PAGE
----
Farm Bureau Survey Shows Retail Food Prices Up in Second Quarter

Farmer's share of U.S. food dollar remains at 22%.

Published on: Jul 26, 2007

Retail food prices at the supermarket increased slightly in the second quarter of 2007, according to the latest American Farm Bureau Federation Marketbasket Survey. The informal survey shows the total cost of 16 basic grocery items in the second quarter of 2007 was $42.95, up about 4% or $1.61 from the first quarter of 2007.

Of the 16 items surveyed, 14 increased, one decreased and one stayed the same in average price compared to the 2007 first-quarter survey. Compared to one year ago, the overall cost for the marketbasket items showed an increase of about 8%.

"Consumers have no doubt noticed their food dollar stretched a little tighter lately," says AFBF economist Jim Sartwelle. "As energy costs have increased, it has become more expensive to process, package, and transport food items for retail sale. In addition, soaring demand overseas for U.S. dairy and meat products has reduced quantities available at home, resulting in retail price increases at the grocery store."

Regular whole milk showed the largest quarter-to-quarter price increase, up 34 cents to $3.46 per gallon. Sirloin tip roast increased 27 cents to $3.99 per pound; pork chops increased 22 cents to $3.63 per pound; ground chuck increased 20 cents per pound to $2.85.

Other items that increased in price: whole fryers, up 17 cents to $1.28 per pound; apples, up 15 cents to $1.45 per pound; vegetable oil and bread, both up 9 cents to $2.66 for a 32-ounce bottle and $1.58 for a 20-ounce loaf, respectively; mayonnaise, up 8 cents to $3.43 for a 32-ounce jar; and regular eggs, up 5 cents to $1.56 per dozen.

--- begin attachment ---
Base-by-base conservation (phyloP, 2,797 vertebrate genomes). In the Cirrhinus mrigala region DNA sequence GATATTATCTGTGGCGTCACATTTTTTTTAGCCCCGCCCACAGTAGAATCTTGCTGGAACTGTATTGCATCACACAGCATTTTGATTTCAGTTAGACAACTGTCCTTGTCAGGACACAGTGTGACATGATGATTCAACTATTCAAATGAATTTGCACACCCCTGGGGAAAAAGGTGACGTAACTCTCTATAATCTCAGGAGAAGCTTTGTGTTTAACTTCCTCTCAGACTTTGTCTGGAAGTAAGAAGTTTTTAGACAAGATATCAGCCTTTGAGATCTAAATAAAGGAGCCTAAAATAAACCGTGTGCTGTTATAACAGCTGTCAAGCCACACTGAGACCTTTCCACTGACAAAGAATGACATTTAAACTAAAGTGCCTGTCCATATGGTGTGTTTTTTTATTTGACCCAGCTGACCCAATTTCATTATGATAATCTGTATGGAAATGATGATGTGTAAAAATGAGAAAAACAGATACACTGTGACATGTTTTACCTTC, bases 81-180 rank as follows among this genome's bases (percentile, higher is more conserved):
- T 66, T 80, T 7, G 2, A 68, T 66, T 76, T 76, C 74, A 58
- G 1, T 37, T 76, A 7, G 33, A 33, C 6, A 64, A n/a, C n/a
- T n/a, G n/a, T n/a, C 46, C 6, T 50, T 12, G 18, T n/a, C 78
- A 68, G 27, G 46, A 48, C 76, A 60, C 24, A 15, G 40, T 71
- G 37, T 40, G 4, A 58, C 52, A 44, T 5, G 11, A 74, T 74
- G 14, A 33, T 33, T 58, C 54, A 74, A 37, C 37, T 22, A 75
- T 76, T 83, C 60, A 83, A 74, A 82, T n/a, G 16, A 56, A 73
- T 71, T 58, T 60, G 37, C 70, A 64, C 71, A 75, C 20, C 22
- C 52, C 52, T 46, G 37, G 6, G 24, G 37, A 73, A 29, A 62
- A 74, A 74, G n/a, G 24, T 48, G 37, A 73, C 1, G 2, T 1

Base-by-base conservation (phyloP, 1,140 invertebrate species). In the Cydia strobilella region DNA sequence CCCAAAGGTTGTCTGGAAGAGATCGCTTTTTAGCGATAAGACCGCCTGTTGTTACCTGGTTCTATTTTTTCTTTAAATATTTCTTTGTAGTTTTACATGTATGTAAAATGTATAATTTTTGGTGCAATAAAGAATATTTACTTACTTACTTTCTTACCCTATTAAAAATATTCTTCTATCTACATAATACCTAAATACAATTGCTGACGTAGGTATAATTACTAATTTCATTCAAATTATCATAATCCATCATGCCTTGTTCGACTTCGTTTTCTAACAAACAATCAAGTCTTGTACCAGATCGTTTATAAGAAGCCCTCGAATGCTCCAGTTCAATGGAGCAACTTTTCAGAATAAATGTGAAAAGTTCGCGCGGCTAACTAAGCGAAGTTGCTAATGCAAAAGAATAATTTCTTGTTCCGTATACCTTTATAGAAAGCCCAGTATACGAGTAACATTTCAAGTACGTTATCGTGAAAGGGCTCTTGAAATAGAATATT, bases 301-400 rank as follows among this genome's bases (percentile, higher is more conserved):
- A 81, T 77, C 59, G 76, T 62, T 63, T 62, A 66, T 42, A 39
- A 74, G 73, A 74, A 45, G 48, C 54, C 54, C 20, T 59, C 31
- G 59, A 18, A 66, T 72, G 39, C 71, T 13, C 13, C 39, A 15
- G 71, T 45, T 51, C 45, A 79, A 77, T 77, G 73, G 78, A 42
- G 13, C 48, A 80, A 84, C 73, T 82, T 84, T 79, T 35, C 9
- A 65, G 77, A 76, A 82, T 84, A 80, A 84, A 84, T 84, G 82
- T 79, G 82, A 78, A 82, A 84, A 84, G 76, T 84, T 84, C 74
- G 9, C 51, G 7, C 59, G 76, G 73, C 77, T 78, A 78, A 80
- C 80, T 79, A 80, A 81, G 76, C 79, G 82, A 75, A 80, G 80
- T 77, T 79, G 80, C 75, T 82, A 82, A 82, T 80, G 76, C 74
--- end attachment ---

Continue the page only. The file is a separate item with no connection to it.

Volunteer shoppers recorded nominal price increases for: cheddar cheese, up 3 cents to $3.72 per pound; flour, up 2 cents to $1.92 for a 5-pound bag; toasted oat cereal and corn oil, up 1 cent each to $2.86 for a 10-ounce box and $2.78 for a 32-ounce bottle, respectively.

Russet potatoes dropped 12 cents to $2.34 for a 5-pound bag. Bacon stayed the same at $3.44 per pound.
As retail grocery prices have gradually increased, the share of the average food dollar that America's farm families receive has dropped over time.

"In the mid-1970s, farmers received about one-third of consumer retail food expenditures on average. That figure has decreased steadily over time and is now just 22%, according to Agriculture Department statistics," Sartwelle says.

Using that percentage across-the-board, the farmer's share of this quarter's $42.95 marketbasket total would be $9.45.

According to USDA statistics, Americans spend just under 10% of their disposable income on food annually, the lowest average of any country in the world.

AFBF, the nation's largest general farm organization, conducts its informal quarterly marketbasket survey as a tool to reflect retail food price trends. A total of 82 volunteer shoppers in 32 states participated in the latest survey, conducted during May.